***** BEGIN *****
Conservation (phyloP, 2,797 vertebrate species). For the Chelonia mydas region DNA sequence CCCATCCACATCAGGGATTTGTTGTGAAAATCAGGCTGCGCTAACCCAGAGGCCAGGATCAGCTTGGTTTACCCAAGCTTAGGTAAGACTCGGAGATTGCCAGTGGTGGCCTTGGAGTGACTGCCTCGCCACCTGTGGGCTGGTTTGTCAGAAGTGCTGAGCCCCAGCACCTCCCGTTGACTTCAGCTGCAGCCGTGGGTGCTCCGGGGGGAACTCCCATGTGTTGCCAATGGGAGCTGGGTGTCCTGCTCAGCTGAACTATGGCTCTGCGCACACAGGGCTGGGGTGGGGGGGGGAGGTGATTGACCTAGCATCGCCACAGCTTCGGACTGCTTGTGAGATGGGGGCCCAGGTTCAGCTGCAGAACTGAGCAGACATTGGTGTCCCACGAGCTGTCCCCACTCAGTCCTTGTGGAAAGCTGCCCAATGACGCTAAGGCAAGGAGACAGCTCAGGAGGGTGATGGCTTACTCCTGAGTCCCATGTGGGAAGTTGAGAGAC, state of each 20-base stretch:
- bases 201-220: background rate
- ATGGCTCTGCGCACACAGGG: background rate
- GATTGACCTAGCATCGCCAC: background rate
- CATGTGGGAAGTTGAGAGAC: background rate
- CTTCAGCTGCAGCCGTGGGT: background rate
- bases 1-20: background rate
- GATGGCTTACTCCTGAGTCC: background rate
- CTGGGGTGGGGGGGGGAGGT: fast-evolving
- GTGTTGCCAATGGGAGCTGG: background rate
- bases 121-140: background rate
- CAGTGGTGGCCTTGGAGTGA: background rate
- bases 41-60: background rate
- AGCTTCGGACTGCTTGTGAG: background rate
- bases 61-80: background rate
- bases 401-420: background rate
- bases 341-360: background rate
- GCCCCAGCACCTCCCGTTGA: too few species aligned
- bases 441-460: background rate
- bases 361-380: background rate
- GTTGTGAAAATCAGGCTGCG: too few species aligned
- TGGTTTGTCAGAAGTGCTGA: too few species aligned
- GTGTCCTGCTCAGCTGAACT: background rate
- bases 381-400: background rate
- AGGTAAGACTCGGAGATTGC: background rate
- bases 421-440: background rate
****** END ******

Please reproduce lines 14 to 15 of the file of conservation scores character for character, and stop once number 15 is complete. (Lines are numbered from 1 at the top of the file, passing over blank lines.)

- AGCTTCGGACTGCTTGTGAG: background rate
- bases 61-80: background rate